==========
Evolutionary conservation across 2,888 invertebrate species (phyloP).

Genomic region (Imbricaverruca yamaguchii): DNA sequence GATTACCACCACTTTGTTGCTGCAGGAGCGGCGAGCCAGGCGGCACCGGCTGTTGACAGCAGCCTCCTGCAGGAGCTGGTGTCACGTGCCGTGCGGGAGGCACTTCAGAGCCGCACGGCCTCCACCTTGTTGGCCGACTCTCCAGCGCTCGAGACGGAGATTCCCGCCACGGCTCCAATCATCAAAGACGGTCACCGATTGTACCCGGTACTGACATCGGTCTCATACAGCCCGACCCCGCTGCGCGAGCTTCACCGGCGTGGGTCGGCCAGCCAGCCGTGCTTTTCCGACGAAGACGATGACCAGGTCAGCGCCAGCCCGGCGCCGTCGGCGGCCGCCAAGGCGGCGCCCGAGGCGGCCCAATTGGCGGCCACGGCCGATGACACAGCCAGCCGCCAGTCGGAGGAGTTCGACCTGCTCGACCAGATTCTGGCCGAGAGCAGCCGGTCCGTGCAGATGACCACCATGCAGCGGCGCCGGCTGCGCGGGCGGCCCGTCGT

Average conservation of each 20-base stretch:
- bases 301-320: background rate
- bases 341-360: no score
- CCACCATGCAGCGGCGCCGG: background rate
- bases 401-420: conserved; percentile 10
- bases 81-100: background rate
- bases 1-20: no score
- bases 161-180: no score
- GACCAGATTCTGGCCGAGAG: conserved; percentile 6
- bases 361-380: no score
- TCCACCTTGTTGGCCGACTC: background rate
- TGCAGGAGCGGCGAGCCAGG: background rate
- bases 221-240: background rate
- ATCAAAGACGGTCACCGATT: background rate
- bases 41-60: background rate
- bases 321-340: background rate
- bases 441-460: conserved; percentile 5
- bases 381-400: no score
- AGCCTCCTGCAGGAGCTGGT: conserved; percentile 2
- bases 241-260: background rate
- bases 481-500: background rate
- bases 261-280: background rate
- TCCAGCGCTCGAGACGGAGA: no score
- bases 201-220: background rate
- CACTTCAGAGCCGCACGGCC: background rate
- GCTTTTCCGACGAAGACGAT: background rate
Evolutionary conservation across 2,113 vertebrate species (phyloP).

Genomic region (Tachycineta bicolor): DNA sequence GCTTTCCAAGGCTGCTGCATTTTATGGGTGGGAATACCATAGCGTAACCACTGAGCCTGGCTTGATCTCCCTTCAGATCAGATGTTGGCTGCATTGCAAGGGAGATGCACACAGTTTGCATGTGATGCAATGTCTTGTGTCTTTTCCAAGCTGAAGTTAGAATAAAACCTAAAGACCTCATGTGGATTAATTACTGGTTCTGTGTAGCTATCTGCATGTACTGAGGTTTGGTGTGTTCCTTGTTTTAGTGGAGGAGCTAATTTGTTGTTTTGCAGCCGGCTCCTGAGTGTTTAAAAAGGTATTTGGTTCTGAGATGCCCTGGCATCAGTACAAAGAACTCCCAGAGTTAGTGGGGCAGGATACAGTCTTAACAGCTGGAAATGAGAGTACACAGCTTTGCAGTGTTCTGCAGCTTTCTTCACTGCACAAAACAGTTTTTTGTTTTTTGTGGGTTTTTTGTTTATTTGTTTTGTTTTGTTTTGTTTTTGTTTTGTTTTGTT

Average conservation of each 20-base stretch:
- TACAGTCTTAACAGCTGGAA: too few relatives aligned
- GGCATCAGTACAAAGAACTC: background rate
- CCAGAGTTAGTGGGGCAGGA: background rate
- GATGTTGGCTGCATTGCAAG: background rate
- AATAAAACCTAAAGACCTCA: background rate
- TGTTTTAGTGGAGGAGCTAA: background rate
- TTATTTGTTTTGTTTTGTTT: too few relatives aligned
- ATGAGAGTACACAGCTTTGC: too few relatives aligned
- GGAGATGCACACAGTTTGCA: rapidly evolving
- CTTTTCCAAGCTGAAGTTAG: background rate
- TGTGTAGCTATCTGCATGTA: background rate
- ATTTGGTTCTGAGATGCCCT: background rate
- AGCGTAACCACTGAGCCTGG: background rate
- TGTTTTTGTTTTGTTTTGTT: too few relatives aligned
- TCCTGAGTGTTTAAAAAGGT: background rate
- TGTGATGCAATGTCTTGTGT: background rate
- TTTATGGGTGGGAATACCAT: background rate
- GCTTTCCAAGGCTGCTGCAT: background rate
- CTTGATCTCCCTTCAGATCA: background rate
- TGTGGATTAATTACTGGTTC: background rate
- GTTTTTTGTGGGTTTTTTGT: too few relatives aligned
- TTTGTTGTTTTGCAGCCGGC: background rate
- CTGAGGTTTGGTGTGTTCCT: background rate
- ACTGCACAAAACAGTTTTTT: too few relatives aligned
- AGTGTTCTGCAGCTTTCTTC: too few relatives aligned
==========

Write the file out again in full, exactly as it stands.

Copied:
Evolutionary conservation across 2,888 invertebrate species (phyloP).

Genomic region (Imbricaverruca yamaguchii): DNA sequence GATTACCACCACTTTGTTGCTGCAGGAGCGGCGAGCCAGGCGGCACCGGCTGTTGACAGCAGCCTCCTGCAGGAGCTGGTGTCACGTGCCGTGCGGGAGGCACTTCAGAGCCGCACGGCCTCCACCTTGTTGGCCGACTCTCCAGCGCTCGAGACGGAGATTCCCGCCACGGCTCCAATCATCAAAGACGGTCACCGATTGTACCCGGTACTGACATCGGTCTCATACAGCCCGACCCCGCTGCGCGAGCTTCACCGGCGTGGGTCGGCCAGCCAGCCGTGCTTTTCCGACGAAGACGATGACCAGGTCAGCGCCAGCCCGGCGCCGTCGGCGGCCGCCAAGGCGGCGCCCGAGGCGGCCCAATTGGCGGCCACGGCCGATGACACAGCCAGCCGCCAGTCGGAGGAGTTCGACCTGCTCGACCAGATTCTGGCCGAGAGCAGCCGGTCCGTGCAGATGACCACCATGCAGCGGCGCCGGCTGCGCGGGCGGCCCGTCGT

Average conservation of each 20-base stretch:
- bases 301-320: background rate
- bases 341-360: no score
- CCACCATGCAGCGGCGCCGG: background rate
- bases 401-420: conserved; percentile 10
- bases 81-100: background rate
- bases 1-20: no score
- bases 161-180: no score
- GACCAGATTCTGGCCGAGAG: conserved; percentile 6
- bases 361-380: no score
- TCCACCTTGTTGGCCGACTC: background rate
- TGCAGGAGCGGCGAGCCAGG: background rate
- bases 221-240: background rate
- ATCAAAGACGGTCACCGATT: background rate
- bases 41-60: background rate
- bases 321-340: background rate
- bases 441-460: conserved; percentile 5
- bases 381-400: no score
- AGCCTCCTGCAGGAGCTGGT: conserved; percentile 2
- bases 241-260: background rate
- bases 481-500: background rate
- bases 261-280: background rate
- TCCAGCGCTCGAGACGGAGA: no score
- bases 201-220: background rate
- CACTTCAGAGCCGCACGGCC: background rate
- GCTTTTCCGACGAAGACGAT: background rate
Evolutionary conservation across 2,113 vertebrate species (phyloP).

Genomic region (Tachycineta bicolor): DNA sequence GCTTTCCAAGGCTGCTGCATTTTATGGGTGGGAATACCATAGCGTAACCACTGAGCCTGGCTTGATCTCCCTTCAGATCAGATGTTGGCTGCATTGCAAGGGAGATGCACACAGTTTGCATGTGATGCAATGTCTTGTGTCTTTTCCAAGCTGAAGTTAGAATAAAACCTAAAGACCTCATGTGGATTAATTACTGGTTCTGTGTAGCTATCTGCATGTACTGAGGTTTGGTGTGTTCCTTGTTTTAGTGGAGGAGCTAATTTGTTGTTTTGCAGCCGGCTCCTGAGTGTTTAAAAAGGTATTTGGTTCTGAGATGCCCTGGCATCAGTACAAAGAACTCCCAGAGTTAGTGGGGCAGGATACAGTCTTAACAGCTGGAAATGAGAGTACACAGCTTTGCAGTGTTCTGCAGCTTTCTTCACTGCACAAAACAGTTTTTTGTTTTTTGTGGGTTTTTTGTTTATTTGTTTTGTTTTGTTTTGTTTTTGTTTTGTTTTGTT

Average conservation of each 20-base stretch:
- TACAGTCTTAACAGCTGGAA: too few relatives aligned
- GGCATCAGTACAAAGAACTC: background rate
- CCAGAGTTAGTGGGGCAGGA: background rate
- GATGTTGGCTGCATTGCAAG: background rate
- AATAAAACCTAAAGACCTCA: background rate
- TGTTTTAGTGGAGGAGCTAA: background rate
- TTATTTGTTTTGTTTTGTTT: too few relatives aligned
- ATGAGAGTACACAGCTTTGC: too few relatives aligned
- GGAGATGCACACAGTTTGCA: rapidly evolving
- CTTTTCCAAGCTGAAGTTAG: background rate
- TGTGTAGCTATCTGCATGTA: background rate
- ATTTGGTTCTGAGATGCCCT: background rate
- AGCGTAACCACTGAGCCTGG: background rate
- TGTTTTTGTTTTGTTTTGTT: too few relatives aligned
- TCCTGAGTGTTTAAAAAGGT: background rate
- TGTGATGCAATGTCTTGTGT: background rate
- TTTATGGGTGGGAATACCAT: background rate
- GCTTTCCAAGGCTGCTGCAT: background rate
- CTTGATCTCCCTTCAGATCA: background rate
- TGTGGATTAATTACTGGTTC: background rate
- GTTTTTTGTGGGTTTTTTGT: too few relatives aligned
- TTTGTTGTTTTGCAGCCGGC: background rate
- CTGAGGTTTGGTGTGTTCCT: background rate
- ACTGCACAAAACAGTTTTTT: too few relatives aligned
- AGTGTTCTGCAGCTTTCTTC: too few relatives aligned